Alert Sign Dear reader, online ads enable us to deliver the journalism you value. Please support us by taking a moment to turn off Adblock on

Alert Sign Dear reader, please upgrade to the latest version of IE to have a better reading experience


As a mother of a special-needs child, I have often received comments by well-meaning individuals that have left scars in my soul that only time may heal. Even though I have a sense of humour about the whole thing now, I fear that someone’s rudeness or ignorance in this regard can lead to serious consequences. Not everyone has a heart of gold that forgives and a brain that forgets. Here are some situations that have left me wanting to scream out loud.


My son has a rare form of congenital blindness that occurs among one in a billion people. Yes, billion. So when you ask me if it’s genetic don’t be surprised if I look like I am upset at your query. The answer is NO. Like everything else biological, yes it is genetic. But the seven other people on this planet who might have bilateral persistent hyperplasty primary vitreous are not my kin. I have never met them. What bothers me is the underlying assumption that I have passed on something to my child that could have been avoided. Just because something is genetic does not mean that it is hereditary.

Some important things that one should never say or do to a parent of a special-needs child


It goes without saying that if you’re inviting someone with kids you should be ready to deal with whatever chaos comes with any type of children, let alone children with special needs.

I’ve moved around a lot and I’ve had to meet a lot of new people or people whom I’ve met online or at work who later invited me or my family over. Usually in such cases, I try to give people a heads-up, mentioning my son’s special needs — often accompanied by the fact that my toddler would be more of a handful than the eldest who is in his terrible threes, etc. However, when such meetings materialised, people were completely taken aback by my son crying or needing my full attention or me going into a separate room to calm him down, or giving him medicines at an exact time.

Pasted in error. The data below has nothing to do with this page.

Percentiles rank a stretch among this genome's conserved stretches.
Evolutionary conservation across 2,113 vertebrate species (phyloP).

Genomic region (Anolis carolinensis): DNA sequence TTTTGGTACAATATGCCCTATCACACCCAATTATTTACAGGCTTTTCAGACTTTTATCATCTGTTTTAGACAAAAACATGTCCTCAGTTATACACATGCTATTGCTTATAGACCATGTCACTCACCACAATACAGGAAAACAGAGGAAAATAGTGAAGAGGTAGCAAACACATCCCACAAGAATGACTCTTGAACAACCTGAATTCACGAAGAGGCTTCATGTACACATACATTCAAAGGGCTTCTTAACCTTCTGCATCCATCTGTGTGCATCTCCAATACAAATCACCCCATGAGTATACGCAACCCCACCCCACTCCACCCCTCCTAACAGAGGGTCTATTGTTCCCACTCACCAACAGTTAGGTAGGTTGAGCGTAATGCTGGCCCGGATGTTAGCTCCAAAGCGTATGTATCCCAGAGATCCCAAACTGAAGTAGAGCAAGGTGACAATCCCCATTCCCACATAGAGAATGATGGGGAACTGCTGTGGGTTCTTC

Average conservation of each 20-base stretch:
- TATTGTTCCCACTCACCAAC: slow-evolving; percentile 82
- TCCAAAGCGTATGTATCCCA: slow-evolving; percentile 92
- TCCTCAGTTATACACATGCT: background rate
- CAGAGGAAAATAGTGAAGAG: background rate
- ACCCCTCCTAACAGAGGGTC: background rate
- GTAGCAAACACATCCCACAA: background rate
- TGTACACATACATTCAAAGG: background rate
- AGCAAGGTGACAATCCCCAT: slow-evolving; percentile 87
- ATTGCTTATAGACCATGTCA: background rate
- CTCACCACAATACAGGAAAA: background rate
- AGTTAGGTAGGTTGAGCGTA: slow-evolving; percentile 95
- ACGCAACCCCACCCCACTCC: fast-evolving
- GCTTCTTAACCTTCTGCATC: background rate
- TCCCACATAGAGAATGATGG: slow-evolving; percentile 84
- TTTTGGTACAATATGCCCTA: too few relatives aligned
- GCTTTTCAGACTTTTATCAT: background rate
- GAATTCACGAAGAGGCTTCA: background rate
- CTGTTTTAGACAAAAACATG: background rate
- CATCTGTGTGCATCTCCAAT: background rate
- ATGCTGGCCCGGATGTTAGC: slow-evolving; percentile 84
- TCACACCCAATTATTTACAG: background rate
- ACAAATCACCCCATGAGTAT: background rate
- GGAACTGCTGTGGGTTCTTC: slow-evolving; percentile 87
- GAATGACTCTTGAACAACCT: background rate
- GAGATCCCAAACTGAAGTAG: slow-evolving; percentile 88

Apart from an ever-growing entourage of misfits, there are people who have known me and my child all our lives. Yet every single time they meet me, they ask me the same questions and send me the same posts about miraculous cures that don’t apply to my child’s diagnosis. Every single time. If you don’t care enough to bother remembering what I said earlier, then why talk about it? Let’s talk about the weather or the deteriorating state of Pakistani politics, CPEC or Donald Trump. If I could share screenshots of the same woman sharing the same cure for blindness with me from her Facebook feed, we would probably need a bigger newspaper.


Apart from being highly unhelpful, the implication from these comments is that the person offering these knows more than the highly trained medical professionals treating my child. While I am always looking for new advances in medical science and nutrition, in all honesty, most of these suggestions are only ever half-hearted attempts at sounding as if they know it all. In most cases, when I followed up with some promising new cure, they would either not know exactly what it was or it would turn out to be a terrible hoax upon further enquiry. What one should realise is that, like all parents, parents of special needs children are jugglers. They just have a lot more things up in the air than you can imagine. Unless you have something worthwhile, please stop sending people on wild goose chases making them second guess the path they are on.